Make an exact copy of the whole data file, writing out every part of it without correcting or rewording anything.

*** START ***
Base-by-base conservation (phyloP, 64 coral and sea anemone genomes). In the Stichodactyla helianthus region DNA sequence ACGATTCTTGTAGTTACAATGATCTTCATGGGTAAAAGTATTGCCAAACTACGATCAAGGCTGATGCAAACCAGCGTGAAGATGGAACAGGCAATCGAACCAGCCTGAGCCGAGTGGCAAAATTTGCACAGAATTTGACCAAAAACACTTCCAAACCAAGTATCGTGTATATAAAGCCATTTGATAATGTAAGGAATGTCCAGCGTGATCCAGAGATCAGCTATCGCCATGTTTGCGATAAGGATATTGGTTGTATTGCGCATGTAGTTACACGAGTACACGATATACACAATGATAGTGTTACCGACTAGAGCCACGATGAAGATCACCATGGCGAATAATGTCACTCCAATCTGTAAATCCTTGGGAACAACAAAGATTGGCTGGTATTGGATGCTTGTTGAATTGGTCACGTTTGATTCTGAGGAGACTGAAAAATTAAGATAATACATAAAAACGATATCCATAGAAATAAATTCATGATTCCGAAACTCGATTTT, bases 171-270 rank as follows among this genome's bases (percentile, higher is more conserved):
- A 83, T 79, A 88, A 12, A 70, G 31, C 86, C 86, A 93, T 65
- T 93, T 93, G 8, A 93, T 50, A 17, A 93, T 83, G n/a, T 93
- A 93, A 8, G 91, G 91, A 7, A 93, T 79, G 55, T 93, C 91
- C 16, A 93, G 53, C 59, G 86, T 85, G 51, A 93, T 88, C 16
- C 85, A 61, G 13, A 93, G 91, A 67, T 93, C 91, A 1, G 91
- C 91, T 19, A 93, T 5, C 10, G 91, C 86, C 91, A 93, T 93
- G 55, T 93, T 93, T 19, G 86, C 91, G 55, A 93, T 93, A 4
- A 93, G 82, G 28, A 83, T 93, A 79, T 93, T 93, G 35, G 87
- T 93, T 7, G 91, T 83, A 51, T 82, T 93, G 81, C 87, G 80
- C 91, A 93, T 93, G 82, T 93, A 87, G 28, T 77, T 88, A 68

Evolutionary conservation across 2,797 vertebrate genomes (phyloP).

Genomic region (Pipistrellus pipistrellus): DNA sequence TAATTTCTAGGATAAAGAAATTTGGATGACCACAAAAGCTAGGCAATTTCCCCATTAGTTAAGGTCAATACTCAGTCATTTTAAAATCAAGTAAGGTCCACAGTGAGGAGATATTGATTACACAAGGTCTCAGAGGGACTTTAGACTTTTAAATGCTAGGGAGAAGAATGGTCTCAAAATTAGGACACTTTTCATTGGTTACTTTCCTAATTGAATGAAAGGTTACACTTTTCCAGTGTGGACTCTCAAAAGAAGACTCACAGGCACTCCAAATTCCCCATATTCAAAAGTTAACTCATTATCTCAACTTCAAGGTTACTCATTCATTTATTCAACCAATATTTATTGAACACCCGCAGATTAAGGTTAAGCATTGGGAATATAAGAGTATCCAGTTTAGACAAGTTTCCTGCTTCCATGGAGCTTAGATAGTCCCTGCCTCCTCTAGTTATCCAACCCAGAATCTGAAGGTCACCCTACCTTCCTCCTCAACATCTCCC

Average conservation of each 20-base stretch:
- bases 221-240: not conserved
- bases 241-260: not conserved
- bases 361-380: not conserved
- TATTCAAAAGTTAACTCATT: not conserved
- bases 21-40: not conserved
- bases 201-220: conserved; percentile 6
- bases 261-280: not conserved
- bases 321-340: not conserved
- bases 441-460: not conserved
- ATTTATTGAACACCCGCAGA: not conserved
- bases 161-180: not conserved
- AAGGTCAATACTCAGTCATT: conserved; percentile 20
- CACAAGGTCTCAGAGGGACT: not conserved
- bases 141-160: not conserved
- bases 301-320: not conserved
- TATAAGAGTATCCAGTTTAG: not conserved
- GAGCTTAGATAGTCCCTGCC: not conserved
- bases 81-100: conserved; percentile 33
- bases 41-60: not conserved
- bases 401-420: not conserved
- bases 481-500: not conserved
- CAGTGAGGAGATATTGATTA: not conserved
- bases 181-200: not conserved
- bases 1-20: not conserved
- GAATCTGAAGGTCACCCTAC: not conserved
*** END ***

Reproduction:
Base-by-base conservation (phyloP, 64 coral and sea anemone genomes). In the Stichodactyla helianthus region DNA sequence ACGATTCTTGTAGTTACAATGATCTTCATGGGTAAAAGTATTGCCAAACTACGATCAAGGCTGATGCAAACCAGCGTGAAGATGGAACAGGCAATCGAACCAGCCTGAGCCGAGTGGCAAAATTTGCACAGAATTTGACCAAAAACACTTCCAAACCAAGTATCGTGTATATAAAGCCATTTGATAATGTAAGGAATGTCCAGCGTGATCCAGAGATCAGCTATCGCCATGTTTGCGATAAGGATATTGGTTGTATTGCGCATGTAGTTACACGAGTACACGATATACACAATGATAGTGTTACCGACTAGAGCCACGATGAAGATCACCATGGCGAATAATGTCACTCCAATCTGTAAATCCTTGGGAACAACAAAGATTGGCTGGTATTGGATGCTTGTTGAATTGGTCACGTTTGATTCTGAGGAGACTGAAAAATTAAGATAATACATAAAAACGATATCCATAGAAATAAATTCATGATTCCGAAACTCGATTTT, bases 171-270 rank as follows among this genome's bases (percentile, higher is more conserved):
- A 83, T 79, A 88, A 12, A 70, G 31, C 86, C 86, A 93, T 65
- T 93, T 93, G 8, A 93, T 50, A 17, A 93, T 83, G n/a, T 93
- A 93, A 8, G 91, G 91, A 7, A 93, T 79, G 55, T 93, C 91
- C 16, A 93, G 53, C 59, G 86, T 85, G 51, A 93, T 88, C 16
- C 85, A 61, G 13, A 93, G 91, A 67, T 93, C 91, A 1, G 91
- C 91, T 19, A 93, T 5, C 10, G 91, C 86, C 91, A 93, T 93
- G 55, T 93, T 93, T 19, G 86, C 91, G 55, A 93, T 93, A 4
- A 93, G 82, G 28, A 83, T 93, A 79, T 93, T 93, G 35, G 87
- T 93, T 7, G 91, T 83, A 51, T 82, T 93, G 81, C 87, G 80
- C 91, A 93, T 93, G 82, T 93, A 87, G 28, T 77, T 88, A 68

Evolutionary conservation across 2,797 vertebrate genomes (phyloP).

Genomic region (Pipistrellus pipistrellus): DNA sequence TAATTTCTAGGATAAAGAAATTTGGATGACCACAAAAGCTAGGCAATTTCCCCATTAGTTAAGGTCAATACTCAGTCATTTTAAAATCAAGTAAGGTCCACAGTGAGGAGATATTGATTACACAAGGTCTCAGAGGGACTTTAGACTTTTAAATGCTAGGGAGAAGAATGGTCTCAAAATTAGGACACTTTTCATTGGTTACTTTCCTAATTGAATGAAAGGTTACACTTTTCCAGTGTGGACTCTCAAAAGAAGACTCACAGGCACTCCAAATTCCCCATATTCAAAAGTTAACTCATTATCTCAACTTCAAGGTTACTCATTCATTTATTCAACCAATATTTATTGAACACCCGCAGATTAAGGTTAAGCATTGGGAATATAAGAGTATCCAGTTTAGACAAGTTTCCTGCTTCCATGGAGCTTAGATAGTCCCTGCCTCCTCTAGTTATCCAACCCAGAATCTGAAGGTCACCCTACCTTCCTCCTCAACATCTCCC

Average conservation of each 20-base stretch:
- bases 221-240: not conserved
- bases 241-260: not conserved
- bases 361-380: not conserved
- TATTCAAAAGTTAACTCATT: not conserved
- bases 21-40: not conserved
- bases 201-220: conserved; percentile 6
- bases 261-280: not conserved
- bases 321-340: not conserved
- bases 441-460: not conserved
- ATTTATTGAACACCCGCAGA: not conserved
- bases 161-180: not conserved
- AAGGTCAATACTCAGTCATT: conserved; percentile 20
- CACAAGGTCTCAGAGGGACT: not conserved
- bases 141-160: not conserved
- bases 301-320: not conserved
- TATAAGAGTATCCAGTTTAG: not conserved
- GAGCTTAGATAGTCCCTGCC: not conserved
- bases 81-100: conserved; percentile 33
- bases 41-60: not conserved
- bases 401-420: not conserved
- bases 481-500: not conserved
- CAGTGAGGAGATATTGATTA: not conserved
- bases 181-200: not conserved
- bases 1-20: not conserved
- GAATCTGAAGGTCACCCTAC: not conserved